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vision  + beauty   X  2  =  a cousins'  show

Beth Kagel


My work: This portfolio of Italian sculptures is one of my favorites. I was struck by the inherent beauty of everything that is in Italy. It seemed impossible to capture all the emotions I felt when I was there. Italy calls to me as it should call to anyone with a soul (or passion) for life. This was a first attempt at communicating visually all that surrounded me. I plan on returning to Italy and visit my subjects as many times as I need to until I fully understand them.

A year ago, my cousin and I decided to work together to support our efforts to show our work, and develop our portfolios. To me, this show proves that creativity does run in the family. When we were deciding what to put together for this show, I instinctively knew this portfolio of my work would be perfect. We both have a love for the human figure and it shows. Mine reflects in the marble and sense of life the sculptures have. I canít speak for my cousin, but to me her work blends painting and early photography that is uniquely her own.

To me, the subjects of our work are parallel and complementary at the same time. Some of my favorite photographers are Richard Avedon, Joseph Karsh, Imogen Cunningham and Henri Cartier-Bresson. My most influential teachers at the Art Institute of Chicago were Karen Savage and Frank Barsotti.

My background: I was raised in East Texas in two towns so small they run together, Bryan/College Station. Iíve always been interested in art. My parents really encouraged both my sister and myself to be creative. In High School the whole family moved to Houston and I attended the high school of Performing and Visual Arts of Houston, one of the oldest arts and most successful magnet schools in the United States.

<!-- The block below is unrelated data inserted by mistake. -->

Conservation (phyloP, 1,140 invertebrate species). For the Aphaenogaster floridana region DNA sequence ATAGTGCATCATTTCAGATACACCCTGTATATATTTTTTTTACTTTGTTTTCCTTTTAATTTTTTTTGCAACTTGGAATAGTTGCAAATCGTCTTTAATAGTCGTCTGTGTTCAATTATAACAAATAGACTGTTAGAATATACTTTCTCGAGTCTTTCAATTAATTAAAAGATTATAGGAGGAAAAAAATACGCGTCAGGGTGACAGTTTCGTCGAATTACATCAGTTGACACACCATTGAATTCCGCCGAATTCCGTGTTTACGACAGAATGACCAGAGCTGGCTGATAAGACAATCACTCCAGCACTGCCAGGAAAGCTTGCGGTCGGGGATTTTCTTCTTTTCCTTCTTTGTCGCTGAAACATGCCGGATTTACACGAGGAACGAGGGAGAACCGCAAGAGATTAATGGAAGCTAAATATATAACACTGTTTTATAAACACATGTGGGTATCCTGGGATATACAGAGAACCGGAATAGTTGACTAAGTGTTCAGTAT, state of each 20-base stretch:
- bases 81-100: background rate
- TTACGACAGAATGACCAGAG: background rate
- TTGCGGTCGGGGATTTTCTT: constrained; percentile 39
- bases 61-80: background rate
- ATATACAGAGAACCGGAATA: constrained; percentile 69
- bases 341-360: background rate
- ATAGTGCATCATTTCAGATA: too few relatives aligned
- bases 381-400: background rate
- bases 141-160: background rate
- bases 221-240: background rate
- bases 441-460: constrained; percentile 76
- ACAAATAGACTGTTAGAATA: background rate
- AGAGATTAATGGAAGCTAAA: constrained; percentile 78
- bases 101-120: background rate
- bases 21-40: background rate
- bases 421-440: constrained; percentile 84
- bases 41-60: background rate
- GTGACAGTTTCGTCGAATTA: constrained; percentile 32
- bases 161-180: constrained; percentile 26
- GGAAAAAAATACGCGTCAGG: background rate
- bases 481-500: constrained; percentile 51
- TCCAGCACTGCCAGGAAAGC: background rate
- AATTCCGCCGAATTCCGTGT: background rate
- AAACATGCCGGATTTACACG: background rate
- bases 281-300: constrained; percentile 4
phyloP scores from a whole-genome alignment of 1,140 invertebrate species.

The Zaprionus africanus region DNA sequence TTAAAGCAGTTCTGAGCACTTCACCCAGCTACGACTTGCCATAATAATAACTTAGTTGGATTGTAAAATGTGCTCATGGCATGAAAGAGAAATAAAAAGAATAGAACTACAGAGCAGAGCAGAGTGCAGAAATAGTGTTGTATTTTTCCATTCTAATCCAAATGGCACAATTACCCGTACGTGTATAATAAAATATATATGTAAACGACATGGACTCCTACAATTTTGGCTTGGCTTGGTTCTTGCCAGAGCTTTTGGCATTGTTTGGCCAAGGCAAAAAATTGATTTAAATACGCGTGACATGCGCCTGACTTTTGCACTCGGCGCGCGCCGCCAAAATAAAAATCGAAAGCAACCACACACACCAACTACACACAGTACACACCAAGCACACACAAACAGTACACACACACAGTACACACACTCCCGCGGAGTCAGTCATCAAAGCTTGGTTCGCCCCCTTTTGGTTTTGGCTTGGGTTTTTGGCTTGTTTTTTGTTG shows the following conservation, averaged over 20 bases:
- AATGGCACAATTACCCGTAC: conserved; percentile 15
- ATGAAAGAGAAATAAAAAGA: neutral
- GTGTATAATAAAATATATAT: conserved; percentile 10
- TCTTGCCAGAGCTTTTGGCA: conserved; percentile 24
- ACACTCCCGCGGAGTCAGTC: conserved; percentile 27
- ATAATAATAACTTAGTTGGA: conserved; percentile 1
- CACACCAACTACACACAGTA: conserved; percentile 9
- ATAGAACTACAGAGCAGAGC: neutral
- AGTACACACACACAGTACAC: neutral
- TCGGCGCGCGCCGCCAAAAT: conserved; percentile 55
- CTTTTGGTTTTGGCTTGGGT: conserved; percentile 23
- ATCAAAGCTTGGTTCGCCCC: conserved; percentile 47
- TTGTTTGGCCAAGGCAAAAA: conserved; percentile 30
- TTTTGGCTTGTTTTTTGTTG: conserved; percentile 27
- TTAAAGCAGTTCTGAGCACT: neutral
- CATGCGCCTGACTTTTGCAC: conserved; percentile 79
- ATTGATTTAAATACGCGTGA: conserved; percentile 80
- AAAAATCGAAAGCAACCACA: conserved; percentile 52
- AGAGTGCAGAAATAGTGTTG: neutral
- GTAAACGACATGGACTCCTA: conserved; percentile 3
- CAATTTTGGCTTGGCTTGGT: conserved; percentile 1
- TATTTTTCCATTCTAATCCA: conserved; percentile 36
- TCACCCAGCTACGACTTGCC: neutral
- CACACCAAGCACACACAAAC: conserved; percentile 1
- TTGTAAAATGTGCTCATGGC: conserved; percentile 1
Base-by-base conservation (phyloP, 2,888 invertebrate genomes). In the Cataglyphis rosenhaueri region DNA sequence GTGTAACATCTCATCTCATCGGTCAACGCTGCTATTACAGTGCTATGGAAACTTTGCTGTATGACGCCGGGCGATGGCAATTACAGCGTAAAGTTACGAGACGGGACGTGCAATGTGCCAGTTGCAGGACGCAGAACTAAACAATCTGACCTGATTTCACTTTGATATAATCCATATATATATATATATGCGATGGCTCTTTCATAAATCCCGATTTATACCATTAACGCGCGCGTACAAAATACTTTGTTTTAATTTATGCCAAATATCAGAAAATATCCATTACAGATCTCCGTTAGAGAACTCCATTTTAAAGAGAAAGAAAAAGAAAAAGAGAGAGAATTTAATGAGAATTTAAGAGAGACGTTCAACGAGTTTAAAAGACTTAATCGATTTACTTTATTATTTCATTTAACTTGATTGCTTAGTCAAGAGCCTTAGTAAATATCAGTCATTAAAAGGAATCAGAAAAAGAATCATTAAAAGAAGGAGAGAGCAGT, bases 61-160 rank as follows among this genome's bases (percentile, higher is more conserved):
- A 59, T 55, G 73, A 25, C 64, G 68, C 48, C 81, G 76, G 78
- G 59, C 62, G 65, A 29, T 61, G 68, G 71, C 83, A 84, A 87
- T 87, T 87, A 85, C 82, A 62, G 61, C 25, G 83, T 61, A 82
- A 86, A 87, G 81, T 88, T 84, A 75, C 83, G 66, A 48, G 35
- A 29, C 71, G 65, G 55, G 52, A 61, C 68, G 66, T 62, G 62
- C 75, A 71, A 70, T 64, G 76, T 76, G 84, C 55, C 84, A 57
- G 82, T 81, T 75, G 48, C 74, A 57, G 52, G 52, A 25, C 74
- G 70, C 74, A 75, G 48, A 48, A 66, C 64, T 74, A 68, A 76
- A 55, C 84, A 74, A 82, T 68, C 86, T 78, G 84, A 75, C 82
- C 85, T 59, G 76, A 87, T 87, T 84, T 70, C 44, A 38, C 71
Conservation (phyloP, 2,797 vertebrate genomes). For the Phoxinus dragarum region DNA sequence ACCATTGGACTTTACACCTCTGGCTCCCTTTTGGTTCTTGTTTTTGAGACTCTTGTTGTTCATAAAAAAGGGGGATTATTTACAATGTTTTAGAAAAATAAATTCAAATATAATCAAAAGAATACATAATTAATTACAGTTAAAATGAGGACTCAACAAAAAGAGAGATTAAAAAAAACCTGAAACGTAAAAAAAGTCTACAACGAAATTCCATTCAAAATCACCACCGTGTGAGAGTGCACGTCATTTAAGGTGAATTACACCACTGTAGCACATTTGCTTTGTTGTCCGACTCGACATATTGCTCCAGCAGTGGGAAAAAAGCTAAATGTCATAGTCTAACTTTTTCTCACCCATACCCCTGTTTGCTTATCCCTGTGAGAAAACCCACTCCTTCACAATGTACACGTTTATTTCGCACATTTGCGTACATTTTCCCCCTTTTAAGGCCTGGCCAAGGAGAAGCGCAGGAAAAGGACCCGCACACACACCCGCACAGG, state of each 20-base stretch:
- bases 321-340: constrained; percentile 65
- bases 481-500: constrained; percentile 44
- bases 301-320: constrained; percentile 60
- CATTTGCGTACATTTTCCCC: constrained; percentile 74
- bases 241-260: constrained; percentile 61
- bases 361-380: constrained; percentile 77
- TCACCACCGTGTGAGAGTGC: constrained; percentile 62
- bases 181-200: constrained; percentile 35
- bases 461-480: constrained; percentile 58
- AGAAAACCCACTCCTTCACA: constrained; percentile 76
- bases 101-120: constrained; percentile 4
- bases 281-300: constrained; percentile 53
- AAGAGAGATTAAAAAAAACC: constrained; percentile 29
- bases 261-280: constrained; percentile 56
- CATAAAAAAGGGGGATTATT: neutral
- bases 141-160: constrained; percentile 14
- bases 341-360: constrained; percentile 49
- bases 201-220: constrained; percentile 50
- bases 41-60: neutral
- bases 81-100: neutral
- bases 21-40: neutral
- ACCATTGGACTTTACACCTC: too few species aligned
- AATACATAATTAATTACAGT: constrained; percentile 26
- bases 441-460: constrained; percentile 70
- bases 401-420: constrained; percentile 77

Although I started out as a creative writer while I was in High School, I was determined to know why everyone in my department could take good photographs, and develop their film without fogging it and make great prints.

This was the beginning of a lifelong love affair with photography for me. After graduation from high school, I had dreams of being a bohemian for a year or so before going to college. That didn't sit very well with my parents, so we compromised and I went to Arizona State University. I took advanced poetry writing and foundation art classes, art history and the history of photography.

I was in transition from becoming a writer to a visual artist. On a student exchange program with the School of the Art Institute of Chicago made me realize I had finally found the school that had everything I needed.

Following the transfer to the School of the Art Institute of Chicago, I took painting, drawing and printmaking classes. Being a part of that school is one of the best things that I ever did for myself. They taught me so much about art history and that photographers donít always have to take photographs to be artists. I was free to explore everything and to integrate it not only into my work, but integrate myself as a person.

After graduating from the Art Institute of Chicago in 1990 I briefly freelanced as a commercial assistant at a catalog studio in Chicago, then discovered this cool new thing called multimedia. By 1996, I moved out to California to work in New Media. I became a Jill of all trades in computers but I had put my camera down. By 2000 I was making a regular practice of shooting personal work and making photography a priority again.